Okay, maybe it doesn't interest you, but since I've had my eyeballs, sometimes firmly affixed, on the conduits of information ebbs and flows I often like to check in, if you will, and see how things are going. (That was alot of commas; wasn't it?) The takeaway you can have is, how much money does it take to get the armed forces on one sheet of music with regards to logistic enterprise resource planning? This is how much (at March 2012) that the Government Accountability Office (GAO) reports (all public information):
- Army systems = around $10 Billion
- NAVY systems = around $4 Billion
- Air Force systems = around $8.5 Billion
- USMC systems = around $1.1 Billion
- Defense Logisics Agency (DLA) = $209 Million
Could they (SAP) not have also accomplished this for the USMC? In 2020 allow the ability to perform data mining on the same systems too. Together. One team. One mission and purpose. There is my problem - being logical. Let's not get carried away--thats too big of a mission and purpose! (like healthcare.gov) If we build one system structure then it will be undermined by security nuances. Wait, why is it that there is so much information out there about how GCSS is being built (read: if you know how I built it; you can undermine it)? I heard someone once say that SAP, Oracle, whatever, they would all be interfaced to one another. Let's consider: Does a contracting company who has invested over 10+ years in building this solution - will they build in easy integration? I'm looking at you sideways, only you can't see me.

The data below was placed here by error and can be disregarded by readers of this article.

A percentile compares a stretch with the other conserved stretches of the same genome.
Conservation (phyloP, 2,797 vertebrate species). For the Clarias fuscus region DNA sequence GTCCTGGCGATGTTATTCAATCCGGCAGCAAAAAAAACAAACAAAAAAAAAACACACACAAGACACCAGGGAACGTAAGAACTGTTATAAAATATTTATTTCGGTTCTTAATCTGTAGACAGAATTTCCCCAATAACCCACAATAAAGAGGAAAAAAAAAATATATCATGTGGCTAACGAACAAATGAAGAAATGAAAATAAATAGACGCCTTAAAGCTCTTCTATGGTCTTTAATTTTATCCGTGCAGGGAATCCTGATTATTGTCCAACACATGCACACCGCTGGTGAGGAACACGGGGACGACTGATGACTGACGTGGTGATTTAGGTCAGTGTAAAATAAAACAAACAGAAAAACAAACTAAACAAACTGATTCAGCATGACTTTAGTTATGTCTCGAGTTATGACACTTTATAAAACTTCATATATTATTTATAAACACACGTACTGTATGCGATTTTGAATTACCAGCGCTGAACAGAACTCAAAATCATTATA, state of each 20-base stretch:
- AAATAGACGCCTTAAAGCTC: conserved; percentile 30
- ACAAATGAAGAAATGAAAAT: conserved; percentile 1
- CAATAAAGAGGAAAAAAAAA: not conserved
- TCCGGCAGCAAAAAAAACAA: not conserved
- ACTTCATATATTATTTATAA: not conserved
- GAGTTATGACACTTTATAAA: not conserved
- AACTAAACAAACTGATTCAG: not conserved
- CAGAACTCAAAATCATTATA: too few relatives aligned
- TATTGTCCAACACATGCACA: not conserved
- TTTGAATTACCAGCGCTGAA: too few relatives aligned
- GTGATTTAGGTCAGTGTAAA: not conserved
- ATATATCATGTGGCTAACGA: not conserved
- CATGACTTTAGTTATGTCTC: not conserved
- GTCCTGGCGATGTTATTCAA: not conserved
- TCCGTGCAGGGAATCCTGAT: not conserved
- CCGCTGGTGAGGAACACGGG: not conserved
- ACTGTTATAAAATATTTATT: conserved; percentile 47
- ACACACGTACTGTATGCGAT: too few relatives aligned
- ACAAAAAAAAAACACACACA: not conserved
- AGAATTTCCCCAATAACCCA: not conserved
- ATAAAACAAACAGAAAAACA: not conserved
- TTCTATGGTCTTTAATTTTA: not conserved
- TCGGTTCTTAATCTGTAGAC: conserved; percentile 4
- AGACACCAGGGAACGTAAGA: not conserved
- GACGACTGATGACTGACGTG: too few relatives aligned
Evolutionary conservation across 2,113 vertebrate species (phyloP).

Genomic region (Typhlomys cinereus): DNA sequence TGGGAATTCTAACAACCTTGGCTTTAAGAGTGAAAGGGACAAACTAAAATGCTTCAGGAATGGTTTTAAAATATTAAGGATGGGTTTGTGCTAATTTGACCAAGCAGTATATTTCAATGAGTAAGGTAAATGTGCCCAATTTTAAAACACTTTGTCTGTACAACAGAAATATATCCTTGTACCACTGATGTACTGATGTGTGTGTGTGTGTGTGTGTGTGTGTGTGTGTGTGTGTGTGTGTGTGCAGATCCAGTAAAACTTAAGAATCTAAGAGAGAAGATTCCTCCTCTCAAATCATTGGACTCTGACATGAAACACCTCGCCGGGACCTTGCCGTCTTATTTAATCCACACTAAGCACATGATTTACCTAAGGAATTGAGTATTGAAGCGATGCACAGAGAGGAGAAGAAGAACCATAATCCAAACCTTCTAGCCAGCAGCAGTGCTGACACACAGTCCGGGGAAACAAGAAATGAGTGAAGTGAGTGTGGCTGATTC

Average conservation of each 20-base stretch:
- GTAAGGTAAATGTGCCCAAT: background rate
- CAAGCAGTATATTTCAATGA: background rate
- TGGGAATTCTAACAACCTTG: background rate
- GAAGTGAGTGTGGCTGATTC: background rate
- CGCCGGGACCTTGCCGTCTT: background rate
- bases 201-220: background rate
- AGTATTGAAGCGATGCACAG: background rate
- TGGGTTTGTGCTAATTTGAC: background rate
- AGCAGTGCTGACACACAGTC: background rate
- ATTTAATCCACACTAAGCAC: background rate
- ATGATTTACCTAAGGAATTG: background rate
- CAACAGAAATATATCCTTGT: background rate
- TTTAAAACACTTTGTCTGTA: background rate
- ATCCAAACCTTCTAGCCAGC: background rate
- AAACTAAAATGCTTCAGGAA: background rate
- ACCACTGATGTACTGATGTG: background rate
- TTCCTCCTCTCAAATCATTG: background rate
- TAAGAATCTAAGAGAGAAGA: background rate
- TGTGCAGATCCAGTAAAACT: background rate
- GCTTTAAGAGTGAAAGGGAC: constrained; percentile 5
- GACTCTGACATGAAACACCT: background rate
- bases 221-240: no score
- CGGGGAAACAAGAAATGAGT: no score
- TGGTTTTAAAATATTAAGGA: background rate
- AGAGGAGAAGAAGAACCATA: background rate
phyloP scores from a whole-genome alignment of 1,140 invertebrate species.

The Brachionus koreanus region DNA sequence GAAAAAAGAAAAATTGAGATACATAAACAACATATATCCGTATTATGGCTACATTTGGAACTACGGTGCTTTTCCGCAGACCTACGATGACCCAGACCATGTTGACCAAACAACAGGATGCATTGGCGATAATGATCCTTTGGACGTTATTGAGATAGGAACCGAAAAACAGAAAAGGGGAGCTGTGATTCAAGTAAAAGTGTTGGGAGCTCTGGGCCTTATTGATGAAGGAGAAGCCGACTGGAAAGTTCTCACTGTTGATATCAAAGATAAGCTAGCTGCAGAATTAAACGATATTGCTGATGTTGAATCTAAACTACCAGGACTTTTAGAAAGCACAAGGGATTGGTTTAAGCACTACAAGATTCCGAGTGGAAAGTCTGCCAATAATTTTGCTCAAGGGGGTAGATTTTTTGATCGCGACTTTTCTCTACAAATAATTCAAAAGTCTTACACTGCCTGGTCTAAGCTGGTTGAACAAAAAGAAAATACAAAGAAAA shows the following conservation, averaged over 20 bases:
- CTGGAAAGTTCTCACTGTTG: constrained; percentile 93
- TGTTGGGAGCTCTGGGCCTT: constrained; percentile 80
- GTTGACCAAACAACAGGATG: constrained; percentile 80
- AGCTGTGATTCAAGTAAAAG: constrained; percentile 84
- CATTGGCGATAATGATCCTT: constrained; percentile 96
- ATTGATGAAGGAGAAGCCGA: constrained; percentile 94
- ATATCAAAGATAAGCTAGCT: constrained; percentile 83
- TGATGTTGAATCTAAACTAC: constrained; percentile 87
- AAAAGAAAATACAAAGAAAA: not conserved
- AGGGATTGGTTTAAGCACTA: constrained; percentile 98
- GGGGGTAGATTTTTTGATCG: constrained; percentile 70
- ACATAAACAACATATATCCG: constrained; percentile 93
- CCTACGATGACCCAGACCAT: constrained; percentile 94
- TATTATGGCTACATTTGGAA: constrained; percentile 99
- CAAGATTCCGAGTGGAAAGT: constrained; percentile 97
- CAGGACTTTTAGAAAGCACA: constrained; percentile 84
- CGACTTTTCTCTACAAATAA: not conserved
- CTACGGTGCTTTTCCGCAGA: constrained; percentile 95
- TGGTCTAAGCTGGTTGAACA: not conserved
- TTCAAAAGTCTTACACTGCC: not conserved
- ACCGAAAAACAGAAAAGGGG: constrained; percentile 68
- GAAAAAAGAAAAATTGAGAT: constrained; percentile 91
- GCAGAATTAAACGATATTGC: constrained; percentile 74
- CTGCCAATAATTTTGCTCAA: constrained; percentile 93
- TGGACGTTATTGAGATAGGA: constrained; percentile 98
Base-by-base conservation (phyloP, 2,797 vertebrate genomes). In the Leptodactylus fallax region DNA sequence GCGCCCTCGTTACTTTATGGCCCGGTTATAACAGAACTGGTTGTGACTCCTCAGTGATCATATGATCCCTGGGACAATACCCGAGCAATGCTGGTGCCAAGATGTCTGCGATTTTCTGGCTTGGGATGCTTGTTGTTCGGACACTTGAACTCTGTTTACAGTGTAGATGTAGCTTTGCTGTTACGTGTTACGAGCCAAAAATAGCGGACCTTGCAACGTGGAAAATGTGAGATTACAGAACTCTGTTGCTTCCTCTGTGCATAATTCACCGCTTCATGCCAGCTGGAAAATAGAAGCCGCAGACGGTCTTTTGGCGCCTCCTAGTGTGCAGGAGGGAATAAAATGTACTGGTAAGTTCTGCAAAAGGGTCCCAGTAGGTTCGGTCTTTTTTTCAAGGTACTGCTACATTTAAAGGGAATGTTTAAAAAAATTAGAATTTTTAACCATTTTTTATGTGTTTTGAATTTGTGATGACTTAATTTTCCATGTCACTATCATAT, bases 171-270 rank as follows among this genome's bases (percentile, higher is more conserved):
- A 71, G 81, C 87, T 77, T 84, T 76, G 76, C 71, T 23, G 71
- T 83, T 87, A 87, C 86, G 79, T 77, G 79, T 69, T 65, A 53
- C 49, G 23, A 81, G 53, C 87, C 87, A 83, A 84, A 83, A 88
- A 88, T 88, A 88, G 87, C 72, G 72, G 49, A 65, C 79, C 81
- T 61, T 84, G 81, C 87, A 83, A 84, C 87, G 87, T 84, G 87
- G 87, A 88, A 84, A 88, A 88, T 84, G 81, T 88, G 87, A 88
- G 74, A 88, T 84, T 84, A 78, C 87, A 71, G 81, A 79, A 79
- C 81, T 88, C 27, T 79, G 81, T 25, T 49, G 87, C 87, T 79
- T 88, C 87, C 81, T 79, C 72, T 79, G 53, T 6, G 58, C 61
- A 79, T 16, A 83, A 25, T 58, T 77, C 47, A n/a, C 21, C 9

A thesis, public information, was written in September of 2010 by Mark Jones. This paper identified the struggles that GCSS was plagued with, the Government Accountability Office (GAO)'s identification of some issues (in 2010) and clear recommendations to continue. Thesis paper here I've extracted the meat (grain fed organic!):
But I don't think it is. I have experienced the lack of subject matter expertise in software and system development and I'm almost certain that years of drowning in legacy systems only inebriated value added development. One vision, multiple missions, and end product that is usable, repeatable, and has outputs that drive decisions. Magic. I heard somewhere that magic was expensive. It certainly is when division comes in play.